Fix the IPsec client routing (cont'd)
More sophisticated VPN gateways and IPsec client applications handle this problem by assigning virtual IP addresses to VPN clients during the authentication process. These virtual IPs are in the same subnet as clients on the gateway's LAN side, so for all intents and purposes, the client on the remote end of the tunnel looks like a full-fledged member of the local LAN.
Unfortunately, we're running a low-budget operation and neither the SX41 nor Microsoft's IPsec client can handle virtual IPs. So we have to solve the problem by fixing the Gateway IP address so that it properly points to the VPN router's WAN side IP address, i.e. 192.168.3.254.
If for some reason we need to use one router to get to the Internet and another for our VPN tunnel, adding a static route on the WAN client will make everything work. To do this for our example, just open up a Command prompt (MS-DOS) window and type:
route add 192.168.1.0 mask 255.255.255.0 192.168.3.254
This says to your client, "take all the data intended for any IP address between 192.168.1.1 and 192.168.1.254 and send it to 192.168.3.254".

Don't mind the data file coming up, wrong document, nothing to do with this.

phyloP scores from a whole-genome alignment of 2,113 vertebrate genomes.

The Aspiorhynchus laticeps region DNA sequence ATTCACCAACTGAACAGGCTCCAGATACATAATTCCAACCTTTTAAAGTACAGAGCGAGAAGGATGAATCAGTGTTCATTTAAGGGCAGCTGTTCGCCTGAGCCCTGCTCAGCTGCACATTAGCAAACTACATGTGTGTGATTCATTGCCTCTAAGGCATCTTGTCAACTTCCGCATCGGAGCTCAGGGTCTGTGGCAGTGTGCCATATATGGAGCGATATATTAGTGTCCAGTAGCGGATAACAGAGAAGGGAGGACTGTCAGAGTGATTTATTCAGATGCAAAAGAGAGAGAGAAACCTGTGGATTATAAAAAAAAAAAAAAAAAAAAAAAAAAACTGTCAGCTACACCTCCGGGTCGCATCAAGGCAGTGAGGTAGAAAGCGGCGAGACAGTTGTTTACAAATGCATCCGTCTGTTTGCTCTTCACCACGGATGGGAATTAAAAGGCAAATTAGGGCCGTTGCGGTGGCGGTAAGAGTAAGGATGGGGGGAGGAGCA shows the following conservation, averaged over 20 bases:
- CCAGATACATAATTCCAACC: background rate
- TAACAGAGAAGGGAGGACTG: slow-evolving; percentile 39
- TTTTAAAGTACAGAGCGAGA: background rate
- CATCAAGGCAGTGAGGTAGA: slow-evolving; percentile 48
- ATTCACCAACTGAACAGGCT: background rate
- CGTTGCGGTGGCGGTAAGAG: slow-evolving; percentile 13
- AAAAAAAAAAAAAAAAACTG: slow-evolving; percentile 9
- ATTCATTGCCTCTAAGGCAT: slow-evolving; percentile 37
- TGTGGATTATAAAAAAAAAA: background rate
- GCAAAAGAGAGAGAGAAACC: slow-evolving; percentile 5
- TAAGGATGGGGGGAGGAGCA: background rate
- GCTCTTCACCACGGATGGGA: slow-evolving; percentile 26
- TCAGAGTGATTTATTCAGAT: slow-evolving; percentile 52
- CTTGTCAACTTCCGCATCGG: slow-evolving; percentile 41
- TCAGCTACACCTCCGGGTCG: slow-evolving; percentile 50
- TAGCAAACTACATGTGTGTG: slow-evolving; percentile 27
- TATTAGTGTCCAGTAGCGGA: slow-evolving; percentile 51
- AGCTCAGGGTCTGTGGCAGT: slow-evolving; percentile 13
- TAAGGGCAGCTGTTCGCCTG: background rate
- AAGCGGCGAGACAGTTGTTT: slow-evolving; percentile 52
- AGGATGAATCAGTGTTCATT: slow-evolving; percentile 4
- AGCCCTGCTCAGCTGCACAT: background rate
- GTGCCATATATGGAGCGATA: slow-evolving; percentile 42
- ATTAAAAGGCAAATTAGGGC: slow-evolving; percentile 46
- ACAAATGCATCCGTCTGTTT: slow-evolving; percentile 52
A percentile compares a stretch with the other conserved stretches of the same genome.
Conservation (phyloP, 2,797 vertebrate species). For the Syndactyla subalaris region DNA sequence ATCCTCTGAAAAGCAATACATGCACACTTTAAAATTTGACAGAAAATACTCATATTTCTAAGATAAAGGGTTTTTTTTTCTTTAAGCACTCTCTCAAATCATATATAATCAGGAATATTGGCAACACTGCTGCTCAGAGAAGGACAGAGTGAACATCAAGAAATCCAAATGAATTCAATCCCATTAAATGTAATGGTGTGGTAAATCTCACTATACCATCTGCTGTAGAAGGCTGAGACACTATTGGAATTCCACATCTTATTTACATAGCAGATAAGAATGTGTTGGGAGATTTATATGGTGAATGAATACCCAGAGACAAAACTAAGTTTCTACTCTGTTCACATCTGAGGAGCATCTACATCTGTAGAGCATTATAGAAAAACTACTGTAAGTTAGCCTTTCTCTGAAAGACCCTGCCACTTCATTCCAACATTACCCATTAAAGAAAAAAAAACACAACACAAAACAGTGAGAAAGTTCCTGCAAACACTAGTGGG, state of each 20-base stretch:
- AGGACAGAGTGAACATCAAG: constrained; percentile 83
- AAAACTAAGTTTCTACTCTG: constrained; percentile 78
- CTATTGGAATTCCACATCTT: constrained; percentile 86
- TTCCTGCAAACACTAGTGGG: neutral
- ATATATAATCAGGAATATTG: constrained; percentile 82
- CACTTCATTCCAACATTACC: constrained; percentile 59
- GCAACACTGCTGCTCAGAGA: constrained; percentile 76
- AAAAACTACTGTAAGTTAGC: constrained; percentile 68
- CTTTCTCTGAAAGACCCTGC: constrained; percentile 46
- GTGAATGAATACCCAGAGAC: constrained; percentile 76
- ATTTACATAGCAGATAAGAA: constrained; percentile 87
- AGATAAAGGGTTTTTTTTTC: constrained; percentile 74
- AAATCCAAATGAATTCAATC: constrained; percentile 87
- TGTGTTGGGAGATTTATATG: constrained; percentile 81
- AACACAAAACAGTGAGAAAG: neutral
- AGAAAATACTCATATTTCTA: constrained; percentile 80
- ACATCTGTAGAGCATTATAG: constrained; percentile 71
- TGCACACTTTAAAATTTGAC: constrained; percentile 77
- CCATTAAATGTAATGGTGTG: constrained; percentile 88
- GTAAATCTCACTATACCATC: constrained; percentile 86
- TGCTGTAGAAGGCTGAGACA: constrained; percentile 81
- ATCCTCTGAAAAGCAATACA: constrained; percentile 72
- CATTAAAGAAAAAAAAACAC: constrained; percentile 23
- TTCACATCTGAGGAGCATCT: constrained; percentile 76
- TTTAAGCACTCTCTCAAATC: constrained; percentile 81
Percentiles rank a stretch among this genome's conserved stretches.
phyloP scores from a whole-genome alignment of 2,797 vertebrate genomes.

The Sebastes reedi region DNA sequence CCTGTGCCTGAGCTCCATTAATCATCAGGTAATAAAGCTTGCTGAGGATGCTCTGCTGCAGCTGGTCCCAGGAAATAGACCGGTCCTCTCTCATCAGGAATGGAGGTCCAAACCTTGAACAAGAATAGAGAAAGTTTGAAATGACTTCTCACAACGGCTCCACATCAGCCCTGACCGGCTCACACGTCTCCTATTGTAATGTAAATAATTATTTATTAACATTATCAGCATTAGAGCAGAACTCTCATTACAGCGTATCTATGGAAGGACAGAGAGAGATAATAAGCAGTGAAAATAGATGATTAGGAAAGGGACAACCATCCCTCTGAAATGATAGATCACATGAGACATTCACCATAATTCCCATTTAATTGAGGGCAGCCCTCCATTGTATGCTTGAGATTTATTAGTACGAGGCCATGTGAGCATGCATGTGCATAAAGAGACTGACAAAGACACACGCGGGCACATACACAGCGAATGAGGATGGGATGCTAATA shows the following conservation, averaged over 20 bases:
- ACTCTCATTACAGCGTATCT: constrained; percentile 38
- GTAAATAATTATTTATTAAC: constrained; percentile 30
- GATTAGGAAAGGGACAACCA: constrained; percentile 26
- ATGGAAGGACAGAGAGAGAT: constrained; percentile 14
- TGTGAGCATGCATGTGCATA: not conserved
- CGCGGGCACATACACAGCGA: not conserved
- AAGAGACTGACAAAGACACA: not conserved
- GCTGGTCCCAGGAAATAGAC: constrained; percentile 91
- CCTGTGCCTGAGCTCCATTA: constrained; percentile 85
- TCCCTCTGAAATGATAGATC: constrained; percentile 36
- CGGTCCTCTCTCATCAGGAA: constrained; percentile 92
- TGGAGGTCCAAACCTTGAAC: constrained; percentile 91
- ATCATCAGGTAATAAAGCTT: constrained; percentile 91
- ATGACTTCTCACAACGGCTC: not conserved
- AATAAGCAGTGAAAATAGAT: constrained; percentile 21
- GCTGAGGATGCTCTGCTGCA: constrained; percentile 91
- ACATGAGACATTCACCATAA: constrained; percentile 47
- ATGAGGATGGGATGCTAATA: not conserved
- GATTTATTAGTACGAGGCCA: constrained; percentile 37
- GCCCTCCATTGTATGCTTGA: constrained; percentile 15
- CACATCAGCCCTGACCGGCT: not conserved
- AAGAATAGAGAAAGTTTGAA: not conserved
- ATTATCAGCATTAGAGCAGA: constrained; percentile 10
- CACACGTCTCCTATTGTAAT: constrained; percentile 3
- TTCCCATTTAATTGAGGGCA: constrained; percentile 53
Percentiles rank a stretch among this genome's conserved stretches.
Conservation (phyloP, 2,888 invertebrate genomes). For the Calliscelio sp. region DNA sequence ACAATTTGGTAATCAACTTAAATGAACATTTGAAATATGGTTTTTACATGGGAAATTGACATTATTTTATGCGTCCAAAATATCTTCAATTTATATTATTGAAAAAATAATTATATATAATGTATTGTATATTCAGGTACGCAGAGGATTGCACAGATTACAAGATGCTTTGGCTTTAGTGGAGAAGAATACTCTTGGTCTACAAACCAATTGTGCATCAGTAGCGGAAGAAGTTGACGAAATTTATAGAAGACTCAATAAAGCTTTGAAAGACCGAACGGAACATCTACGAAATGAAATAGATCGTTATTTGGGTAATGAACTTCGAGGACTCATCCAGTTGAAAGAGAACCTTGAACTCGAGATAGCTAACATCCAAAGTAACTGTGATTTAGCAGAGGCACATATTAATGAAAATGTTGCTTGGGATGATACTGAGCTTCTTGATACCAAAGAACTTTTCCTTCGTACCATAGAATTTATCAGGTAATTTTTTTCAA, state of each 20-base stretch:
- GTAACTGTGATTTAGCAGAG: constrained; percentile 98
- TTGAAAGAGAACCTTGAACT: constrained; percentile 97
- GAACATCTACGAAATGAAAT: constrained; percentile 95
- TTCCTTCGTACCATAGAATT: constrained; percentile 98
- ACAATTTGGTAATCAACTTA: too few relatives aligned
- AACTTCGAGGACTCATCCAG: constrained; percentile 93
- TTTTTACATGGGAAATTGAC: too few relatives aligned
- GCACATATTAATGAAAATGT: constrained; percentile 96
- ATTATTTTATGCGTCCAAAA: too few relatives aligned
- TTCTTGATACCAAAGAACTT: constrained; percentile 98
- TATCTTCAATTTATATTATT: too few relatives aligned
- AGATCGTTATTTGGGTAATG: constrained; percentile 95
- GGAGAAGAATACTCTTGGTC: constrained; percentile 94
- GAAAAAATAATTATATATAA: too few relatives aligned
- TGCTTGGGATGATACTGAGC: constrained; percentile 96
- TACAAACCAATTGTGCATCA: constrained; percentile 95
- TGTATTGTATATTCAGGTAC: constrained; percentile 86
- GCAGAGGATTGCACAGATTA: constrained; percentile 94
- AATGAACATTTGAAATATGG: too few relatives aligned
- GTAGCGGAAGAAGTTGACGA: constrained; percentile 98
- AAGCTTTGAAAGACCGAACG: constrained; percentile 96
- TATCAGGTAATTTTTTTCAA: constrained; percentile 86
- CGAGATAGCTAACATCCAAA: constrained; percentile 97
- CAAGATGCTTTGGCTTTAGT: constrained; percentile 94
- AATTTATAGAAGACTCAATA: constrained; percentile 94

Figure 22: WAN LAN client routing with 192.168.1.0 static route added
Figure 22 shows the output of a route print run after the route is added. Since 192.168.3.254 is the WAN IP address of the SX41, and the remote end of our VPN tunnel, our data will now properly find its way and your ping (and everything else) should work. Note that the default gateway for all other traffic (including Internet) remains 192.168.3.1.
TIP: If you're running Win2000 or XP, you can use the "-p" option of the router add command, i.e. route add -p 220.127.116.11 ... to create a persistent static route that will be there next time you boot.
If you're running earlier Windows OSes, just open Notepad, type in the desired "route add ..." command, save as routeadd.bat and put a copy in your Startup folder. This will run the batch command every time you boot and add the desired route.